Down to Business
Westfield Bank Charts a Steady Growth Pattern
As banks across Western Mass. grapple with a host of new challenges — from reduced profit margins to a decrease in home-mortgage business — Westfield Bank continues to grow steadily by aggressively building its commercial loan products and by making itself more accessible to both business and retail customers. In doing so, this 153-year-old institution remains one of the region’s financial success stories.
James Hagan believes in identifying a niche and excelling in it. And, like his predecessor at the helm of Westfield Bank, he’s finding success by building on what works.
When Hagan took the reins from longtime bank President Donald Williams last year, he was already committed to the course that Williams had set: focusing on the bank’s commercial-lending business and not getting drawn into the branch boom that has seen other regional institutions extend their footprints into far-flung territories.
To be sure, Westfield Bank has seen success in its retail and home-mortgage business, and it is making strategic expansion moves as well — but none of it at the expense of local customers or a growing commercial-loan business that now boasts a backlog of more than $50 million, at a time when banks that rely more heavily on home mortgages might be feeling a bit squeezed.
“Our backlog is extremely high,” Hagan said of the commercial-loan business. “That doesn’t mean we’ll get all those accounts, but if we get even a good percentage, we’ll have a very successful 2007.”
He added that the regional economy might typically grow slowly, but he senses the kind of optimism from the area’s business community that bodes well for continued success in commercial banking.
In this issue, BusinessWest examines why the key players at Westfield Bank are hopeful for continued growth — both by offering the products that customers want, and by taking steps to make their lives a little bit easier.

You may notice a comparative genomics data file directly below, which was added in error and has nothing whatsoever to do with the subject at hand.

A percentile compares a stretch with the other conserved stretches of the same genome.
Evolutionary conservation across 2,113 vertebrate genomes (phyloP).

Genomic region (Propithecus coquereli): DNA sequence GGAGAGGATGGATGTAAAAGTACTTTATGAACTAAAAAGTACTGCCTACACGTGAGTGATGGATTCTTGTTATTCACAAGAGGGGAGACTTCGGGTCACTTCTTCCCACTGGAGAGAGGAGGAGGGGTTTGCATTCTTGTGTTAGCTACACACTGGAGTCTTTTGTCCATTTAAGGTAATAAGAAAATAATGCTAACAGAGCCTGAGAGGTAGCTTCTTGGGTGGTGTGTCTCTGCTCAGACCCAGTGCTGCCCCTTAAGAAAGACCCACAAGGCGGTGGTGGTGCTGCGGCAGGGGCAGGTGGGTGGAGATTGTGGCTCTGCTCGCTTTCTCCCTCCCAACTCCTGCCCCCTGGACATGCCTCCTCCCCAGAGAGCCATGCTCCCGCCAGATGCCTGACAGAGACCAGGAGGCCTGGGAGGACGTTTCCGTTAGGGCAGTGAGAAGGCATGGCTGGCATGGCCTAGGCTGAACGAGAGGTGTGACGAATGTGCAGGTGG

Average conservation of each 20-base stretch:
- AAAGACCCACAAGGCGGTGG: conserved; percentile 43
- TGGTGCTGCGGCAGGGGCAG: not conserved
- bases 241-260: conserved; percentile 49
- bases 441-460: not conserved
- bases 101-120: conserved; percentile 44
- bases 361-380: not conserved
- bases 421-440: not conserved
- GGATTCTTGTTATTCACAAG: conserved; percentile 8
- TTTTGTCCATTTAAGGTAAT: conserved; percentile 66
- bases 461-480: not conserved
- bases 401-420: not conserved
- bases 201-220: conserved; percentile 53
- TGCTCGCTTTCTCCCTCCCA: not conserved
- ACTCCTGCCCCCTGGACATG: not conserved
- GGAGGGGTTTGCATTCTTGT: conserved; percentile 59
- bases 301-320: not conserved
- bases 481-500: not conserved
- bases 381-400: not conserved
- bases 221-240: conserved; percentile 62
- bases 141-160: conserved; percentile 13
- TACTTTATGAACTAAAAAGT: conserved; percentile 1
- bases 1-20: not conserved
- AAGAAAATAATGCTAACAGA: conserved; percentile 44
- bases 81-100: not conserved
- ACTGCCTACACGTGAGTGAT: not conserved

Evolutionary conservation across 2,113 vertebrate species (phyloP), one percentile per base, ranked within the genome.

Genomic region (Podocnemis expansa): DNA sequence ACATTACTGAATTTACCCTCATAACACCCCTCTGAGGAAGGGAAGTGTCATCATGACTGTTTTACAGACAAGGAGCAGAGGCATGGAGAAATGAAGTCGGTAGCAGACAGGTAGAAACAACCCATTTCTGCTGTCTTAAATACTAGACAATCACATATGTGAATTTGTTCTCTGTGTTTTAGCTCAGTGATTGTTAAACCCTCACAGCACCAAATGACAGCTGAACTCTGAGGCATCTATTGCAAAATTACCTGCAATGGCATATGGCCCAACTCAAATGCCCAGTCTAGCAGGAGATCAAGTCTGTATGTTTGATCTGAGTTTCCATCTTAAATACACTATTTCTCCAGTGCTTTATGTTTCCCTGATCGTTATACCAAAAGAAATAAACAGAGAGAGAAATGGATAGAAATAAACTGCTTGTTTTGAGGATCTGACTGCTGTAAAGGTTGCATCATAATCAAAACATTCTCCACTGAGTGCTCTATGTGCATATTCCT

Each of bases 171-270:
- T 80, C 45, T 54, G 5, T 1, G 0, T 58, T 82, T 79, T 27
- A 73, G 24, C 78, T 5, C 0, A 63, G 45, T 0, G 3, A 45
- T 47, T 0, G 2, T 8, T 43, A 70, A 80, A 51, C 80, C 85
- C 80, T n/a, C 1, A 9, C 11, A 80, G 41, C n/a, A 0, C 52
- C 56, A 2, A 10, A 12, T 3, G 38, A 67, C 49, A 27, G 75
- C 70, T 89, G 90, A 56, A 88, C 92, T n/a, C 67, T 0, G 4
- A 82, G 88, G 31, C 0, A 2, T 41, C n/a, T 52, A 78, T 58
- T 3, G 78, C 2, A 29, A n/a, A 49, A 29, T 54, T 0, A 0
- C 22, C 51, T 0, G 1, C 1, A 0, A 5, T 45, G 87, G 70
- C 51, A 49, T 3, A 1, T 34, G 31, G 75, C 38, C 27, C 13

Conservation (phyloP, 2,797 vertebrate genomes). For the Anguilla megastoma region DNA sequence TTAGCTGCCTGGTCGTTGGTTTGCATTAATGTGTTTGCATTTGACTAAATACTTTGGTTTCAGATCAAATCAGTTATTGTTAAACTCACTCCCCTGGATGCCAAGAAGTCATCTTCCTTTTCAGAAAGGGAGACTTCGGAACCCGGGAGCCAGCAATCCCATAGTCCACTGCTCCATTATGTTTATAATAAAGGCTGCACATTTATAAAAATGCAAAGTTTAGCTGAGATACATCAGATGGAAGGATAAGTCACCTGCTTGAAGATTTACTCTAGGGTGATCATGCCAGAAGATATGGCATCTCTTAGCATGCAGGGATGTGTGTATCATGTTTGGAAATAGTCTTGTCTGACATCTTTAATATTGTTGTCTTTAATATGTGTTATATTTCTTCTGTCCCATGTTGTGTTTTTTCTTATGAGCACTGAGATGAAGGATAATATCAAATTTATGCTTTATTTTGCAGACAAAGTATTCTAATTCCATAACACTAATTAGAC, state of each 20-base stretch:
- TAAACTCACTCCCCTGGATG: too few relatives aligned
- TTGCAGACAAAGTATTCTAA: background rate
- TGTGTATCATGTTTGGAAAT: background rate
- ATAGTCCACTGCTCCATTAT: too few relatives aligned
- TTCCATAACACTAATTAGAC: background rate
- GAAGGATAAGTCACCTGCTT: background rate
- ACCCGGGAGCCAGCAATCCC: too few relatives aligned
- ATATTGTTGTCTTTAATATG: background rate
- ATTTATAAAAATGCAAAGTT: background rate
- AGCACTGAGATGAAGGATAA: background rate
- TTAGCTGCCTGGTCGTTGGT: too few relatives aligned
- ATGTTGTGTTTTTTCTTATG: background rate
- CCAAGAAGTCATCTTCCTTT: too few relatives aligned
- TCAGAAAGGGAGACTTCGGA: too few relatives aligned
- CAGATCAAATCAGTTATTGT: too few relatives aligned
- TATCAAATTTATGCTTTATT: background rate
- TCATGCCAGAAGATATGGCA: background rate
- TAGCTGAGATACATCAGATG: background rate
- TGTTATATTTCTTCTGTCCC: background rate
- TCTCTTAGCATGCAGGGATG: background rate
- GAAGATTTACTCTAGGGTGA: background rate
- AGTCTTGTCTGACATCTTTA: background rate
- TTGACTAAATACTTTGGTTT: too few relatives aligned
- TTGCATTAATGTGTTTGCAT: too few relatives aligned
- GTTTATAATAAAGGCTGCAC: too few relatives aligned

In My Time of Banking
From Westfield Bank’s launch 153 years ago through the mid-1970s, its assets had grown to about $100 million, but three decades of rapid growth have brought that total to $832 million. The bank will also benefit from selling 9.9 million shares of stock in its ongoing conversion to a fully public company, a transaction approved on Dec. 18.
“That should certainly increase our capital and assets as we move forward into the new year,” Hagan said — in turn increasing the bank’s flexibility in making more and larger loans.
“We’ve continued our emphasis on the commercial lending aspect and actually made strides there,” Hagan said, noting that the bank has hired additional lenders to oversee its business-loan activities in Northern Conn., a new market for Westfield Bank.
One of them, William Fleming, “came to us with a venture capital background and added a world of experience,” Hagan said. “We’re very excited about going into Connecticut and opening up a tremendous new marketplace for us. And we’re doing it with what we call ‘desk to deposit.’”
Specifically, Westfield is the first community bank in the region to use a technology known as remote data capture.
“It’s a piece of equipment that scans checks at a customer’s place of business and allows us to deposit items to accounts here in Westfield,” said Alice Babcock, vice president and director of community banking. “What that means is, we don’t need a branch in Connecticut to support our lending efforts there. We can put one of these on the customer’s desk, and he can access Westfield Bank even though his office is far away.”